Rheumatic Fever (RF) – Treatment, Prophylaxis | Pediatric Oncall
RHEUMATIC FEVER
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Last Updated : 10/1/2014
N C Joshi
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Aims of treatment
- Eradication of initiating streptococcal infection by a therapeutic course of penicillin.
- Treatment of acute carditis
- Treatment of extracardiac manifestations
- Specific treatment of congestive cardiac failure

Eradication of initiating streptococcal infection by a therapeutic course of penicillin: The patient with acute rheumatic fever with whatever manifestations should be given a therapeutic course of antibiotic to eradicate residual streptococci which may be difficult to isolate.

A ten day course of oral penicillin or Inj Benzathine penicillin in single IM inj 1,20,000 IU in children above 60kg and 600,000 IU in children below 60kg. If patient is sensitive to penicillin - oral erythromycin 20mg/kg/day in three divided dose can be given for 10 days. Tetracyclines and sulphonamides are not used.

Bed rest:
Recommended duration and strictness of bed rest is variable. Reason for bed rest is to reduce cardiac work and to avoid use of involved joints.

- In those patients with only arthritis 3 weeks, bed rest is advised. Generally patients with polyarthritis or arthralgia become asymptomatic by 2nd or 3rd week and also if at all carditis is going to develop it develops within 3 weeks. After three weeks, ambulatory bed rest is given.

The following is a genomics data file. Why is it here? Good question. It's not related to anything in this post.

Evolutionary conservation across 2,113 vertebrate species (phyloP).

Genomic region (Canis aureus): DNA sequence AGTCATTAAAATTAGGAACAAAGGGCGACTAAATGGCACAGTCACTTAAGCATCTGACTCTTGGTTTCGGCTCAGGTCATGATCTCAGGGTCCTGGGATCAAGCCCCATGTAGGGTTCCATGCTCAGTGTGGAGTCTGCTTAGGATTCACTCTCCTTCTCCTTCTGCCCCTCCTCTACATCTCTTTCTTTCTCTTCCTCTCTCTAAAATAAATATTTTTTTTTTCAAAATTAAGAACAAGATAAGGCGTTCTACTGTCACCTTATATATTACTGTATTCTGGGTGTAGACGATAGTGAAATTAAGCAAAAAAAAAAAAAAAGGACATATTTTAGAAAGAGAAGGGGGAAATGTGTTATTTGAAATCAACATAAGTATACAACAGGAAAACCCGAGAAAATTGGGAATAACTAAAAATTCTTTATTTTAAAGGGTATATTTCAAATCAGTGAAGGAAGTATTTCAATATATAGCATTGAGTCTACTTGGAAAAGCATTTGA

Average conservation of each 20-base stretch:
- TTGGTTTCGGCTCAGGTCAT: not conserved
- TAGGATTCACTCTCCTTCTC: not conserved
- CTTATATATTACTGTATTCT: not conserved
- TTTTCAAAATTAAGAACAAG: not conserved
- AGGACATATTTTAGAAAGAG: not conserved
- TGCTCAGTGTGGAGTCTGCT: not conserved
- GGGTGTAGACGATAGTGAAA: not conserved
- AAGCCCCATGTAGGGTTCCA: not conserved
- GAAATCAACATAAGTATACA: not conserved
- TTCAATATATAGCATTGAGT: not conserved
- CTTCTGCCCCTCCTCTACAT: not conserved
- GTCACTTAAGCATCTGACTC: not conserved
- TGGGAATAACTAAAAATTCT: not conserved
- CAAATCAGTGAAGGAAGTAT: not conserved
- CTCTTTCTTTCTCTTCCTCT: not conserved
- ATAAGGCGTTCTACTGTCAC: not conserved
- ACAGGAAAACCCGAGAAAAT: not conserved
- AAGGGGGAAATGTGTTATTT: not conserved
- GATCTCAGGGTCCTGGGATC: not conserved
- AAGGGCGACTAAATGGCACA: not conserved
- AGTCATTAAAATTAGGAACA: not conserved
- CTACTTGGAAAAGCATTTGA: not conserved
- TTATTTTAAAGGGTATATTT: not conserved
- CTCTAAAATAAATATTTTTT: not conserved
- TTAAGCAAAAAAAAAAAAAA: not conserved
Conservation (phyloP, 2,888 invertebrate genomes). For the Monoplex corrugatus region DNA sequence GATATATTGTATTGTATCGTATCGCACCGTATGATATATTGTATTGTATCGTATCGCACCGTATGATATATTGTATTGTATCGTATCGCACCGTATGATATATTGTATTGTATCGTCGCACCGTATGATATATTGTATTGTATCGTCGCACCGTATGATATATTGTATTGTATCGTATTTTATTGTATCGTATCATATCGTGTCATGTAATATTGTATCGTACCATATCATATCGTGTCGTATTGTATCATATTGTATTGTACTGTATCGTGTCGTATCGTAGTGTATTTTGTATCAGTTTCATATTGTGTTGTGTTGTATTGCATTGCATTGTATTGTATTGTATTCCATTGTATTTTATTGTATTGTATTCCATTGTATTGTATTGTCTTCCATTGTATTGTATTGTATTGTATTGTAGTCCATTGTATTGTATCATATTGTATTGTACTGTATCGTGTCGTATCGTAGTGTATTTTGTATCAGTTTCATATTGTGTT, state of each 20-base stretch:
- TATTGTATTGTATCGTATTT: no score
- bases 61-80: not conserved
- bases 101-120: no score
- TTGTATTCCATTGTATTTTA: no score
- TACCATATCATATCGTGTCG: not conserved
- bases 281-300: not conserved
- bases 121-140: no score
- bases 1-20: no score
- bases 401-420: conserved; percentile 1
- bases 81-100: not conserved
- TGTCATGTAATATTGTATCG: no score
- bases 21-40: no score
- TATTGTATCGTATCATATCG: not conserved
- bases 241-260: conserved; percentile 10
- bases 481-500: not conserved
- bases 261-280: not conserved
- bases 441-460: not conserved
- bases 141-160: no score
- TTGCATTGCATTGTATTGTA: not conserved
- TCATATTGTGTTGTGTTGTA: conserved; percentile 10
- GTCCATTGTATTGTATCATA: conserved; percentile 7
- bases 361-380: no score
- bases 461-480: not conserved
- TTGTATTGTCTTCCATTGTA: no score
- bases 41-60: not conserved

- In those patients with murmur of mitral &/or aortic regurgitant murmur but without cardiomegaly or CHF- two weeks complete bed rest and next two weeks gradual ambulatory bed rest is given.

- In those patients with murmur and cardiomegaly without CHF, 4 weeks strict bed rest followed by 2 weeks ambulatory bed rest is given.

- In those patients with murmur, cardiomegaly and CHF, strict bed rest is given until CHF is completely controlled and ambulatory bed rest is given for 4 weeks after anti-inflammatory therapy has been stopped.

Anti-inflammatory drugs
Aspirin and steroids are the two anti-inflammatory agents of choice for treatment of acute rheumatic fever. Both drugs suppress inflammation, joint manifestations as well as acute phase reactions. There is a little or doubtful effect on erythema marginatum, subcutaneous nodules, chorea as well as on long term complication of arthritis. Aspirin is effective for arthritis but steroids are far superior to aspirin in case of severe carditis.

Use of anti-inflammatory drugs in acute rheumatic fever:

PC / C-CHF/ C-CAR
Silent carditis (Only murmur)
Arthritis
Arthralgia/ Raised ASO & ESR
Steroid zone
Steroids 
aspirin 
Aspirin zone
Analgesics with penicillin

PC - Pancarditis C-CHF - Carditis with failure C-CAR - Carditis with cardiomegaly Silent carditis - ECHO evidence only.
In steroid zone, these conditions require definite steroid treatment.
In aspirin zone, the use of aspirin is adequate.
In central zone, either of the drug can be used.

Why aspirin is not given in severe carditis?